“I am glad to know you,” the little lighthouse said to the mighty ship.

“And I you, little lighthouse,” the mighty ship replied.

The mighty ship’s visit were frequent, and the little lighthouse would spend much of its time scanning the ocean for the mighty ship. So much time that it scarcely noticed the dockers loading the cargo of the mighty ship into carts, nor those carts carrying stone and wood along the cliffs at the far side of the bay.

The autumn came and it happened that the mighty ship took a different path out of the harbour after one of its visits. The little lighthouse watched the mighty ship as it left, and his eye fell upon the cliff at the far side of the bay.

There, nearly built, was another lighthouse! It was tall, at least twice as high as the little lighthouse and he supposed its light would be very bright indeed. The little lighthouse realised at last that the mighty ship was carrying the materials for the new lighthouse, and he was sad and angry.

“I thought the mighty ship cared for me!” The little lighthouse sobbed, “But he brings stone and wood for that other lighthouse which will be taller than I and shine far brighter than I.”

The little lighthouse thought and thought as the weeks went by, for he knew that the mighty ship would soon return with more cargo and that the lighthouse across the bay was so near to completion that it would surely be the last delivery the mighty ship would need to make.

The autumn was at its close when the mighty ship did return, heavy in the water with its holds bulging with goods. The sky was black with dark clouds, and wind and rain lashed at the mighty ship as it rounded the cove and saw the familiar light of the little lighthouse on top of the cliff.

The mighty ship began to enter the bay, when suddenly the guiding light of the little lighthouse disappeared.

“Little lighthouse! Little lighthouse! Your light has gone out and I need help or I will surely crash onto the rocks!” The mighty ship called out.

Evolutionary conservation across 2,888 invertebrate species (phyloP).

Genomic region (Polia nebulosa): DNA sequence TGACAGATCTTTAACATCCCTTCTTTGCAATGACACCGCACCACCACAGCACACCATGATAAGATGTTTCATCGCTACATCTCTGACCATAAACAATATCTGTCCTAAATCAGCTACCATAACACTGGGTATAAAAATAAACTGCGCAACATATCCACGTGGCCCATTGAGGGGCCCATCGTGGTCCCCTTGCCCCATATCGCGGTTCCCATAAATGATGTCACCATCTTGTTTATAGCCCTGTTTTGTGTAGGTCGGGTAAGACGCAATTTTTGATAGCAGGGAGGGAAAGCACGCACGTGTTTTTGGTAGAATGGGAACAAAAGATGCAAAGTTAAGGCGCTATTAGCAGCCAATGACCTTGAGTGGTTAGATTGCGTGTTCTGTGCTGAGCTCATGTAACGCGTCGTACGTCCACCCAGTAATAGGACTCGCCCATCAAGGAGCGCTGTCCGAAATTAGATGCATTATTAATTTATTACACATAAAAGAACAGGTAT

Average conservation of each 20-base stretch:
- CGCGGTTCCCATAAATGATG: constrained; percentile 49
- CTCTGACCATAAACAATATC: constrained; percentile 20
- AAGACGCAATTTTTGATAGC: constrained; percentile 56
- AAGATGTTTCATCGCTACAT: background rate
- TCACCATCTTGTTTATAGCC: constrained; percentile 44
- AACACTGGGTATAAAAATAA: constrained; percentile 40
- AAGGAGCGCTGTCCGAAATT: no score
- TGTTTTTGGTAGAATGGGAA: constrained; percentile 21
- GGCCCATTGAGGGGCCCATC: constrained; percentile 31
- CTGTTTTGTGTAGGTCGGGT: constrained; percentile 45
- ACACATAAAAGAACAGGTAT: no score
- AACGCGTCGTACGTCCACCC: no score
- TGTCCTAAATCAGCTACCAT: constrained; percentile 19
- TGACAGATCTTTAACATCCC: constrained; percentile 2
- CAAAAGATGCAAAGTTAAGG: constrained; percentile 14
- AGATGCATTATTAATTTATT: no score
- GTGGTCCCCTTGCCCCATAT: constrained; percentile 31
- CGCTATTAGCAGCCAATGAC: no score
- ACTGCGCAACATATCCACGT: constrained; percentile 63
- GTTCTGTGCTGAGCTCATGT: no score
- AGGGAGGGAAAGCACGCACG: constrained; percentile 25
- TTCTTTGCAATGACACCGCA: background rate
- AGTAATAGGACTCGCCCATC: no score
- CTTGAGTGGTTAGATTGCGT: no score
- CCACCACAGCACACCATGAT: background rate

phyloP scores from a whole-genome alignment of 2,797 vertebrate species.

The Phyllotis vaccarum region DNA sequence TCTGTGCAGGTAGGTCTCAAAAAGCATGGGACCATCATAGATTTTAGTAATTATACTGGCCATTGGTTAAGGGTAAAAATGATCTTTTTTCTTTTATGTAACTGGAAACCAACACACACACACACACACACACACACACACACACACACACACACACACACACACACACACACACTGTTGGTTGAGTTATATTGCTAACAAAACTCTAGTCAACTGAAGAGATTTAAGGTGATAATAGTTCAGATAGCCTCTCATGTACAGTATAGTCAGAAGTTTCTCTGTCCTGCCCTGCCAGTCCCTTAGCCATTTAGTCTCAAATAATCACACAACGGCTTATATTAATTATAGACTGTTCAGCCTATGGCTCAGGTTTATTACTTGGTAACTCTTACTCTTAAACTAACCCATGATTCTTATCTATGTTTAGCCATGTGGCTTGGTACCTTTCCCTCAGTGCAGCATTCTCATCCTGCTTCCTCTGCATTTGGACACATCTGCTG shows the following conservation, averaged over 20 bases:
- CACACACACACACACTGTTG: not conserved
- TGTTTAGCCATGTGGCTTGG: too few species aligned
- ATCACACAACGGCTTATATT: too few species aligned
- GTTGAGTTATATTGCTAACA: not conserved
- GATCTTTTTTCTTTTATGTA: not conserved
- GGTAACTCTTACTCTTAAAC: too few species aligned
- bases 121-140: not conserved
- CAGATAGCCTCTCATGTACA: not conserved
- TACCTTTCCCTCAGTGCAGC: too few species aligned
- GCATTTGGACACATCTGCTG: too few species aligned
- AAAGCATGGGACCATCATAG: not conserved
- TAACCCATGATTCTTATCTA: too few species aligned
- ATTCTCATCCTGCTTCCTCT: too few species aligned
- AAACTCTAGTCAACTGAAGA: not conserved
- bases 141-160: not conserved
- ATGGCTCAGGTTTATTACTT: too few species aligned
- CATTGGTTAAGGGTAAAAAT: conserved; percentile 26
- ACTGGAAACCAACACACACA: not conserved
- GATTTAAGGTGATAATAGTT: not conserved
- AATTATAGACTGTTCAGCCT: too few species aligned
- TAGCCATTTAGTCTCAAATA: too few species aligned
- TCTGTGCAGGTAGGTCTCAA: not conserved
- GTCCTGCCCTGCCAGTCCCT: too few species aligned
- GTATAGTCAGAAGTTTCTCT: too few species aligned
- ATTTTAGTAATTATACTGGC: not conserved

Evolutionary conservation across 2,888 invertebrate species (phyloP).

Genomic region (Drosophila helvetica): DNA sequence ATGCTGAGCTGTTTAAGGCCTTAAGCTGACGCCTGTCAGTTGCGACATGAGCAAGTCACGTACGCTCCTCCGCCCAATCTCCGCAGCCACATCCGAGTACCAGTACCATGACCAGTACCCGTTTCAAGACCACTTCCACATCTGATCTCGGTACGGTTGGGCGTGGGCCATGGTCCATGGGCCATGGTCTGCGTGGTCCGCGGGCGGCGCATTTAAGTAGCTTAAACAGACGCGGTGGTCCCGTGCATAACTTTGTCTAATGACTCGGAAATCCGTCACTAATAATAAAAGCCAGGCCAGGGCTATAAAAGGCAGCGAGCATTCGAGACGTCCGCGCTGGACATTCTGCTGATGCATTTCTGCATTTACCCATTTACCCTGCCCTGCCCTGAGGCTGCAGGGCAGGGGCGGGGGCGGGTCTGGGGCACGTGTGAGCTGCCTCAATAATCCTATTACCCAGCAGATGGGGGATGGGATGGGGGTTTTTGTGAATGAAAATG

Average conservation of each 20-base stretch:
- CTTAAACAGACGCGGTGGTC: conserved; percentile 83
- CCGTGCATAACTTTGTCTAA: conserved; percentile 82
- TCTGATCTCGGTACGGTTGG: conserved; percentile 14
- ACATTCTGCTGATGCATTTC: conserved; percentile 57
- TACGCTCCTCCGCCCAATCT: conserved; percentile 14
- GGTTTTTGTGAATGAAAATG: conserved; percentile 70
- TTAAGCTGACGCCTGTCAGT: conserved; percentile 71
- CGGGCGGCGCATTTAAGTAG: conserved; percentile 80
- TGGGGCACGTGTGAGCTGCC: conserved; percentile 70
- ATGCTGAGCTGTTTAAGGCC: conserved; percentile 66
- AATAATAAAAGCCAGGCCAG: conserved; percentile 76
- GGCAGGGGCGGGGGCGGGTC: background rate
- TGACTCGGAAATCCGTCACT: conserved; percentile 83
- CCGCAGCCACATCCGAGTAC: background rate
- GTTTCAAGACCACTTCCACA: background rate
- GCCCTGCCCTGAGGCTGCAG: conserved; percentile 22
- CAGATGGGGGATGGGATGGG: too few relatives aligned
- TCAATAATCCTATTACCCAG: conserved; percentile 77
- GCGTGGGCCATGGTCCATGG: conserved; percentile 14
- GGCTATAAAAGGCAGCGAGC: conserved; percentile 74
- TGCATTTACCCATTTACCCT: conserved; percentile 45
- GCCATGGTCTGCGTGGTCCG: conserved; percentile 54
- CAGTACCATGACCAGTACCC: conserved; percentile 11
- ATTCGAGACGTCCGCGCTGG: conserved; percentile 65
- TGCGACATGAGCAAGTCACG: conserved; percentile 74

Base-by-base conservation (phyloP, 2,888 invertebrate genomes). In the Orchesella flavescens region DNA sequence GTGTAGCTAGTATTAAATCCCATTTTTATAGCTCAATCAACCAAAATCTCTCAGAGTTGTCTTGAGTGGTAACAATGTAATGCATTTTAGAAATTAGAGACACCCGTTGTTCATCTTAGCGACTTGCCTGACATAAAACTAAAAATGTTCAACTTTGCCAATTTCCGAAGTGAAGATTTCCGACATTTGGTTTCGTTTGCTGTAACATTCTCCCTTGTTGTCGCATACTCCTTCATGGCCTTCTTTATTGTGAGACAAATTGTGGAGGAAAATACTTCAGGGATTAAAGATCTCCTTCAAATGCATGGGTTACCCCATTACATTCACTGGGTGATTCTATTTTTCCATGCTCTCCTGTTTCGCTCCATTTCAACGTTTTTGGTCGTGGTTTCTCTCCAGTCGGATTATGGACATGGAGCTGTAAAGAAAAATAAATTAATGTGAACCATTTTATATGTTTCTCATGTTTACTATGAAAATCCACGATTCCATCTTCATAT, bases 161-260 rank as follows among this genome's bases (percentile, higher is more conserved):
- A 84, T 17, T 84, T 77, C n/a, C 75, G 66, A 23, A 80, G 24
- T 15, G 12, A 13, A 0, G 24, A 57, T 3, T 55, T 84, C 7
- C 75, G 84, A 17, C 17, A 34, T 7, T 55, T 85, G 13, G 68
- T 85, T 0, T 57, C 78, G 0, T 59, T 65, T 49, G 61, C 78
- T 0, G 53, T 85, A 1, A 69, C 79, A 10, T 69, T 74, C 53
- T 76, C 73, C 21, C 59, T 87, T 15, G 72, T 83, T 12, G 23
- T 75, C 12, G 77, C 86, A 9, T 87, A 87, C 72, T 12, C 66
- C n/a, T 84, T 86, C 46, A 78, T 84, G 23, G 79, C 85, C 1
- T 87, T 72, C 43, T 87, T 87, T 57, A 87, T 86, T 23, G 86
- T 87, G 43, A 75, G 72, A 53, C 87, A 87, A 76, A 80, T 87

But the little lighthouse said nothing, did nothing. It heard the mighty ship continue to call for help, and then it heard a roaring, splintering crunch as the mighty ship crashed onto the rocks.

Then the little lighthouse turned its light back on, and saw the mighty ship laying on its side, its belly torn open, waves beating across its decks. Its tall masts were broken and its proud hull was shattered. Immediately the little lighthouse began to regret what it had done.

“Oh mighty ship! I am sorry! But how could you bring the stone and wood to build a new lighthouse to replace me? I thought we were friends!” The little lighthouse cried.

“Friends, little lighthouse?” Groaned the mighty ship, “You are a lighthouse and I am a ship. We could never have been friends. You did your work well and I did mine.”

The little lighthouse understood.

“I am sorry, mighty ship,” the little lighthouse said.

“I know, little lighthouse,” the mighty ship replied with a sigh. “I know.”

In the morning the townsfolk saw the mighty ship wrecked upon the rocks at the foot of the cliff below the little lighthouse. How foolish the mighty ship must have been to crash onto the rocks with the lighthouse there to guide it! And how angry they were that now there was no ship large enough to carry the goods needed to finish their new lighthouse.

But, they thought, it was not worth the expense of chartering a new large ship to bring the goods they needed. They had the little lighthouse after all, which had always done its work well.